The tragic case of Puppy Doe, the dog who was found malnourished and tortured near a playground in Quincy, Massachusetts, last year, has made a difference for animals in Massachusetts.
In the wake of worldwide outrage following the case, Massachusetts has enacted a new law that creates stronger penalties against animal cruelty and imposes a duty on veterinarians to report possible cases of animal cruelty to government authorities.
Widespread Response to Torture of Puppy Doe Drives Support for Penalties Against Animal Abuse
Puppy Doe was a female young adult Pit Bull who was found starving and badly injured in a playground in Quincy, Massachusetts in August 2013.
According to The Animal Rescue League of Boston, the dog’s injuries indicated that she had suffered from extended starvation and beatings.
The abuse was so severe that the veterinarians could not heal the dog, and they were forced to euthanize her.
Puppy Doe’s case gained international attention after The Animal Rescue League of Boston, and the Quincy Police Department asked for the public’s assistance in locating the person who had abused the dog.
The request was successful; ultimately, a tip led to the arrest of Radoslaw Czerkawski, a Polish man who had been living near where Puppy Doe had been found injured and barely alive.
In addition to tips from the public, Puppy Doe’s case prompted an outpouring of international support from people who were moved by the horrific abuse that the dog had endured.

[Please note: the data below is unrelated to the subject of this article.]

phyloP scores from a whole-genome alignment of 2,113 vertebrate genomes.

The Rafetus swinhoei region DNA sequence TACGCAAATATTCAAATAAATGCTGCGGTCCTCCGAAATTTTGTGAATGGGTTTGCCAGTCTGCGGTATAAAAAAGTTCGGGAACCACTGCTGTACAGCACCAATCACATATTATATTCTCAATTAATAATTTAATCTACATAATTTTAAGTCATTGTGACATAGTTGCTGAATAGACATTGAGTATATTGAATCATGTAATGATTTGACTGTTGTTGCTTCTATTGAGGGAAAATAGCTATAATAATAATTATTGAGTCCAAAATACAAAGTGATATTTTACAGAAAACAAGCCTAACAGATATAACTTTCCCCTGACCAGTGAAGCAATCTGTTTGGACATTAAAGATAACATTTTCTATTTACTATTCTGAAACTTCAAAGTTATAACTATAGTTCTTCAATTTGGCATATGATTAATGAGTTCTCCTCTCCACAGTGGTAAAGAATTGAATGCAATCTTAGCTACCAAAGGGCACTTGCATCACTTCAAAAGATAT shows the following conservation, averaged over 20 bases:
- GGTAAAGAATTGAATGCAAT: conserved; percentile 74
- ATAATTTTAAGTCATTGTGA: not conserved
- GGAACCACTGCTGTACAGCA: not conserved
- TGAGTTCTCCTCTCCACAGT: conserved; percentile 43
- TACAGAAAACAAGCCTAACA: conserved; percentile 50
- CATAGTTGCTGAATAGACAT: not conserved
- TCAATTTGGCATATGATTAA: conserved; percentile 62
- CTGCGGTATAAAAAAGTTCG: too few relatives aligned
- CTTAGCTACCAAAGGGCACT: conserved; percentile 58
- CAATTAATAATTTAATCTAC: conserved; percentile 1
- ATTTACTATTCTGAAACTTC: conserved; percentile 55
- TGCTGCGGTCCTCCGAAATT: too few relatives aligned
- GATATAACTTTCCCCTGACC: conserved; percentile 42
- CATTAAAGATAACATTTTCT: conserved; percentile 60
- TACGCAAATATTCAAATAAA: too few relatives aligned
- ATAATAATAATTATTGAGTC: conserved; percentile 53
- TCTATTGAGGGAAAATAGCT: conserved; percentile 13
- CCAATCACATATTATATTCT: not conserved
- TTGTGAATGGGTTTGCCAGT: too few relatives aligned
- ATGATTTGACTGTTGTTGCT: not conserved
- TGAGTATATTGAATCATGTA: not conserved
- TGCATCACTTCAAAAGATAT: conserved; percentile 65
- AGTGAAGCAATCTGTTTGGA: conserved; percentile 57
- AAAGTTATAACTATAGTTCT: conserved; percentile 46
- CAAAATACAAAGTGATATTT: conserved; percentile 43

People held a vigil for the dog, donated thousands of dollars to help catch the person who had mistreated her and formed Facebook groups in her support.
The case drew the attention of Massachusetts’s lawmakers as well as the public.
Bruce Ayers, the Massachusetts State Representative who filed the bill that strengthened Massachusetts’s animal cruelty laws, said at a vigil for Puppy Doe, “The fact of the matter is that the current laws in Massachusetts are not tough enough to protect our animals.”
New Law Creates Stronger Penalties for Animal Cruelty, Imposes a Duty to Report Cruelty on Veterinarians, and Forms an Anti-Animal Cruelty Task Force
Massachusetts Governor Deval Patrick signed the stronger anti-cruelty bill last August.
The bill creates higher penalties for those convicted of animal cruelty, increasing fines from $2,500 to up to $5,000 for first-time offenders and possible imprisonment from five to seven years. A repeat offender may receive a fine of up to $10,000 and up to ten years imprisonment.
In addition to increased monetary penalties, the bill requires veterinarians who suspect that someone is abusing an animal to report the suspected animal abuse to the government.
The Board of Registration in Veterinary Medicine will review veterinarians who do not follow this obligation.
The law will also set up a task force of people who will review and assess the effectiveness of Massachusetts’ laws relating to animal cruelty and protection.